Karpenisi: The glowing gem of Central Greece
Karpenisi, a town in the heart of Central Greece, built at the foot of Mt Velouhi. It constitutes the ideal springboard for you to discover the natural beauty of the area and explore all its wonderful villages and hamlets. As the capital of the prefecture of Evrytania, it definitely has a lot of experiences to offer, making it a favourite among tourists of all kinds.
During the summer months it is visited by hikers and climbers because the area boasts a number of impressive mountain peaks and river valleys, which lend themselves to such activity. Besides this, it has a special attraction during winter since 11km to the north lies the Ski Centre of Velouhi, possessing no less than 18 skiing pistes.
But now I would like to turn my attention south of Karpenisi and take you on a trail through a few of those wonderful villages, each in its own way a paean to the great traditions of the region.
The first village, just 5 km from the town, is Koryshades. This picturesque stone built hamlet of 44 residents, with a proud legacy, touched my heart in so many ways. The spacious square, gorgeous houses and well-tended little shops create a very beautiful atmosphere. It was here during World War Two, after a secret vote by representatives from most of Greece, that the National Council of Free Greece was created.
Continuing south, the village of Klafsi lies to the left of the main road. It is particularly picturesque and quiet, with a pretty little square, a traditional café and fine taverns which, it seems, are something of a culinary magnet for people from all around the area. Its name comes from the Greek word for crying and, according to folklore, this can be attributed to the tears shed after a terrible disaster that befell its residents.
14 km further south, you will come across Megalo Horio, a famous tourist destination of the area. And there is good reason for this. The well preserved stone stately homes set against the mountain backdrop make a picture-perfect composition. It is a historic village too, since it served as the meeting point for the liberation forces during the 1821 revolution. At an altitude of 720 m on the slopes of Mt Kaliakouda, it is well worth visiting and having a cup of coffee in the square, enjoying the view to the summit of Helidona.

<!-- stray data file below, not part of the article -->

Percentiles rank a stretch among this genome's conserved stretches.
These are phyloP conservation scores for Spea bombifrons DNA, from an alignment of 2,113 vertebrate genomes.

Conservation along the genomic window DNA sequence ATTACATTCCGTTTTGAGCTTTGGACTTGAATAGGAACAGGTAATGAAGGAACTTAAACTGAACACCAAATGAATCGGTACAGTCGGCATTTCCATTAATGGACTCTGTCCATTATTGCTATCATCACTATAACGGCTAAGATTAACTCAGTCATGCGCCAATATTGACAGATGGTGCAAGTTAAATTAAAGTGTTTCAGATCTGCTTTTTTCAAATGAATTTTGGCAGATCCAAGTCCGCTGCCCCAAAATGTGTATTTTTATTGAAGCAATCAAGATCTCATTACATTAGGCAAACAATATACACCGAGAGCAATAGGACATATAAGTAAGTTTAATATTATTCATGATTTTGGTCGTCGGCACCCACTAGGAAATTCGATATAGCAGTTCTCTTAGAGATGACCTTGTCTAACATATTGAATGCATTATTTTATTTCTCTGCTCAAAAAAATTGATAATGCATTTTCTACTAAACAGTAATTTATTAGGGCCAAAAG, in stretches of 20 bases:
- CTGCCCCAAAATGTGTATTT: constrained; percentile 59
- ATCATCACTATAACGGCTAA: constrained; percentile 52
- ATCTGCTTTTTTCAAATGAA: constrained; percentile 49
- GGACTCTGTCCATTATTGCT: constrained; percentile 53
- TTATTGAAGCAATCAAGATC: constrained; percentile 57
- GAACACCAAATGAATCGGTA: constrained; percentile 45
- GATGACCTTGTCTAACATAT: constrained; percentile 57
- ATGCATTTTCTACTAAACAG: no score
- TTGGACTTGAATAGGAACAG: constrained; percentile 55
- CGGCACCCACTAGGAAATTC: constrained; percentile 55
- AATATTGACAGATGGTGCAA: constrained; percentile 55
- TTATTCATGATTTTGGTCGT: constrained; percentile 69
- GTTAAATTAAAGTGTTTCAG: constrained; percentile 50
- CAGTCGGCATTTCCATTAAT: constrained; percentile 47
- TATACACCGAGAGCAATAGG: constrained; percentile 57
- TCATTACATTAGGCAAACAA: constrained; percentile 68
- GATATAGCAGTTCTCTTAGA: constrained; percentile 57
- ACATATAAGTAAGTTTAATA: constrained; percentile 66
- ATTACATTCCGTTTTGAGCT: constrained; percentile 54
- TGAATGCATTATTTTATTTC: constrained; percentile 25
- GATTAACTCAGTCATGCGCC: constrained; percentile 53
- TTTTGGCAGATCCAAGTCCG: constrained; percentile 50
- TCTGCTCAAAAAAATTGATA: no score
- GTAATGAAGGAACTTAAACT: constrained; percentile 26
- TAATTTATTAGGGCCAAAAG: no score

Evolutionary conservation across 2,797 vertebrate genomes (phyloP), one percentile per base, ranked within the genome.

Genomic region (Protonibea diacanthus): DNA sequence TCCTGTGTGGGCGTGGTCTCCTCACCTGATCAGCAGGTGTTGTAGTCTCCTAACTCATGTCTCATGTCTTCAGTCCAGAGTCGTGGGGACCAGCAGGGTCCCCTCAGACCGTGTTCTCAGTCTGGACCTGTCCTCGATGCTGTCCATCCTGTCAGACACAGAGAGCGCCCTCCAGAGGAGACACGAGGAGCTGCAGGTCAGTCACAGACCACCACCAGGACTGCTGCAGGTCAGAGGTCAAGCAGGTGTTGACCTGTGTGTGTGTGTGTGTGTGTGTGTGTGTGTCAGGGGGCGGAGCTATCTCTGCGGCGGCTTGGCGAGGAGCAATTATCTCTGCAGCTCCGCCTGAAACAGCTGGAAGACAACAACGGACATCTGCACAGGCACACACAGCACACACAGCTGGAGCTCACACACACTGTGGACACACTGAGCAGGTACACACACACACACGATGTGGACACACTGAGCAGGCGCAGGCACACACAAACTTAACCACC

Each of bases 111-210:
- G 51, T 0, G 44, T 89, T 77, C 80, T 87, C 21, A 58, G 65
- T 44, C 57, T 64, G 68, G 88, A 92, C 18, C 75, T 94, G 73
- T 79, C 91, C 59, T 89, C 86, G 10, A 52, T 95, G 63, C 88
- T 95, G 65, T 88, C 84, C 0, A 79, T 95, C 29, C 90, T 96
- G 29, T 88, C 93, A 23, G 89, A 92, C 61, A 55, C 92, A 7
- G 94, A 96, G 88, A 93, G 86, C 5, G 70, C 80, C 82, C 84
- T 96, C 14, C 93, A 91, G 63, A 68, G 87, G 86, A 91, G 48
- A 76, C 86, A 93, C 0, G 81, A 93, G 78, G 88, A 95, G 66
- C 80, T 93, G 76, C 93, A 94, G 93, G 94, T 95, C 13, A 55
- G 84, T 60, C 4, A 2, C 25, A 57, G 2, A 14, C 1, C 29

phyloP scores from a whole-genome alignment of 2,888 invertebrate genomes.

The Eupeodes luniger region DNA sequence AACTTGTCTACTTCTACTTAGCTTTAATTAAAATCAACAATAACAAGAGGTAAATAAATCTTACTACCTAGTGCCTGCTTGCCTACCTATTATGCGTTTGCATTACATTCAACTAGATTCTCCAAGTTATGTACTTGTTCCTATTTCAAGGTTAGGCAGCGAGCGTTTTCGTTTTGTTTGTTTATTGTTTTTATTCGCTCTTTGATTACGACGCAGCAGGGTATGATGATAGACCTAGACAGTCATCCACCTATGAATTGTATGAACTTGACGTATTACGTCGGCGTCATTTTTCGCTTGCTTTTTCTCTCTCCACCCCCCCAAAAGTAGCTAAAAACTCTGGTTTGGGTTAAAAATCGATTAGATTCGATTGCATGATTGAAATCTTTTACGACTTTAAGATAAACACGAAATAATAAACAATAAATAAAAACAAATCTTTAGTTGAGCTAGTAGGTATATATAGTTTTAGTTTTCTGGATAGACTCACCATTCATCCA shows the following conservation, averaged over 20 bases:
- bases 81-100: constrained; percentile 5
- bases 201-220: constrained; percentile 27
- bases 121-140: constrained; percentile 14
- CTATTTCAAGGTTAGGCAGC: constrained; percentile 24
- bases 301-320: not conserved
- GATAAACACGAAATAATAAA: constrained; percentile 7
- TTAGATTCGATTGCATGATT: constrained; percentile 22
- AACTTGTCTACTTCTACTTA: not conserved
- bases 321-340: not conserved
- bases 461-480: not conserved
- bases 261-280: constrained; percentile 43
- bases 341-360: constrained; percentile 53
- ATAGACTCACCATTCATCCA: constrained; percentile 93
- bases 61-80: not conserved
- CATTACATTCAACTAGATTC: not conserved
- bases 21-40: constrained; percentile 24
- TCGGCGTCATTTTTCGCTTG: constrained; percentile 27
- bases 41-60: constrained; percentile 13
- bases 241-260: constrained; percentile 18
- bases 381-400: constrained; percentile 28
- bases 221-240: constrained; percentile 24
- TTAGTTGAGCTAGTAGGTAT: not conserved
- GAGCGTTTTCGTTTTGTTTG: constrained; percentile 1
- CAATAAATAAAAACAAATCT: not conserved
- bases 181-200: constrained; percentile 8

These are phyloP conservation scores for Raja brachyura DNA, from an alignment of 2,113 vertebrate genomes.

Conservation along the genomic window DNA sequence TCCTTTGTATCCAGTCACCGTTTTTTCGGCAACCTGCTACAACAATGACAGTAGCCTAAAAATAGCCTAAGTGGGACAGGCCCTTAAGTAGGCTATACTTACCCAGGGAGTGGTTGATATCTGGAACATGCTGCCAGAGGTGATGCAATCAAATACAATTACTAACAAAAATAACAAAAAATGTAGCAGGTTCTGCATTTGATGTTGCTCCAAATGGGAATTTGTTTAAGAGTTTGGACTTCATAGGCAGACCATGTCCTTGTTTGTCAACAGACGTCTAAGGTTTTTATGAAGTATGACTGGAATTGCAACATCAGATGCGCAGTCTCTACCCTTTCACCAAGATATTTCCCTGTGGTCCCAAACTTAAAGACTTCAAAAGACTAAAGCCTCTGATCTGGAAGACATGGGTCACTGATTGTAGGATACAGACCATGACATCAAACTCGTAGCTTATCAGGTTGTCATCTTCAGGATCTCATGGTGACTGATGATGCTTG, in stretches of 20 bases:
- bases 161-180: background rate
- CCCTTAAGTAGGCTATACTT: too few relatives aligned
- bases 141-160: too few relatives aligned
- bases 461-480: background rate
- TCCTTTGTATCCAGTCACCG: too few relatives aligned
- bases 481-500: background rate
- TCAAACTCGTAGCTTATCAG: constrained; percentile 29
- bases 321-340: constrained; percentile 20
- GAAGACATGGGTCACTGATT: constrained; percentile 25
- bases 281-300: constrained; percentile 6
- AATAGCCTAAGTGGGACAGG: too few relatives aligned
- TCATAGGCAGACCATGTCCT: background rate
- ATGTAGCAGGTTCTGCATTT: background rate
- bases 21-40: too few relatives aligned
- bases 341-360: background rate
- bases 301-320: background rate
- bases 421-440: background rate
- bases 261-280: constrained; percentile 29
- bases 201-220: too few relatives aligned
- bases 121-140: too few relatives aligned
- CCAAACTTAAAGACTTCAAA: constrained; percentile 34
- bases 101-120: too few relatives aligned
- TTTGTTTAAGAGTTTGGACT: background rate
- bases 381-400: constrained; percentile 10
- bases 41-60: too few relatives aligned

Directly opposite lies Mikro Horio, at an altitude of 950m on the slopes of Mt Helidona. During the German occupation it was a focal point for the National Resistance, and paid dearly for its role as it was burnt down three times by the Italians and the Germans. A large part of its population abandoned it in 1963 when it was partly destroyed by big landslides on the northwest slope, causing the deaths of 13 residents. Undaunted by this catastrophe, its people built Neo Mikro Horio, a bit further down, by the river Karpenisiotis.
About 10 km south, a short distance from Proussos village, lies the Monastery of Panagia Prousiotissa; a spiritual fulcrum and a pilgrimage site for the whole area. It is located in a craggy, rocky area covered by fir trees. It was traditionally believed the monastery came about its name in 829 when, during the iconoclasm, monks Dionisios and Timotheos brought the icon of the Virgin Mary here from Proussa in Asia Minor in order to protect it. However, evidence shows that it was founded between the 12th and 14th century. The icon is said to have been painted by Luke the Evangelist and is considered miraculous by the faithful. In the Greek War of Independence, it was the headquarters of Karaiskakis, while a century or so later on August 16th 1944 it was torched by the Germans when they discovered its role in supporting guerrilla resistance. A lot of relics, sacred vessels, manuscripts and books were destroyed that day but, thankfully, not the precious icon which had been placed in a crypt.
Karpenisi definitely has a lot of experiences to offer, making it a favourite among tourists of all kinds
A longer trip worth making during your stay is to the village of Viniani. It is 36 km northwest of Karpenisi and the route there is very pretty, taking you through a wealth of verdant mountain scenery. Once again, it is a place with a historic tale to tell, with stone houses built on the mountainside and wonderful views. A ghost town now, its empty streets still echo with the great deeds of the past. Considered the capital of Free Greece during the National Resistance, it was here that the Civil Committee for National Liberation, aka “Government of the Mountain”, was founded in March 1944.
Generally speaking, there are a lot of interesting places around Karpenisi and they take several days to explore. In fact, like me, you’ll probably find one visit is not enough to do justice to the multiple year-round attractions of the town and its surrounding area.
Wear your helmet – fasten your safety seat belt and travel with me to the mesmerizing destination of Karpenisi!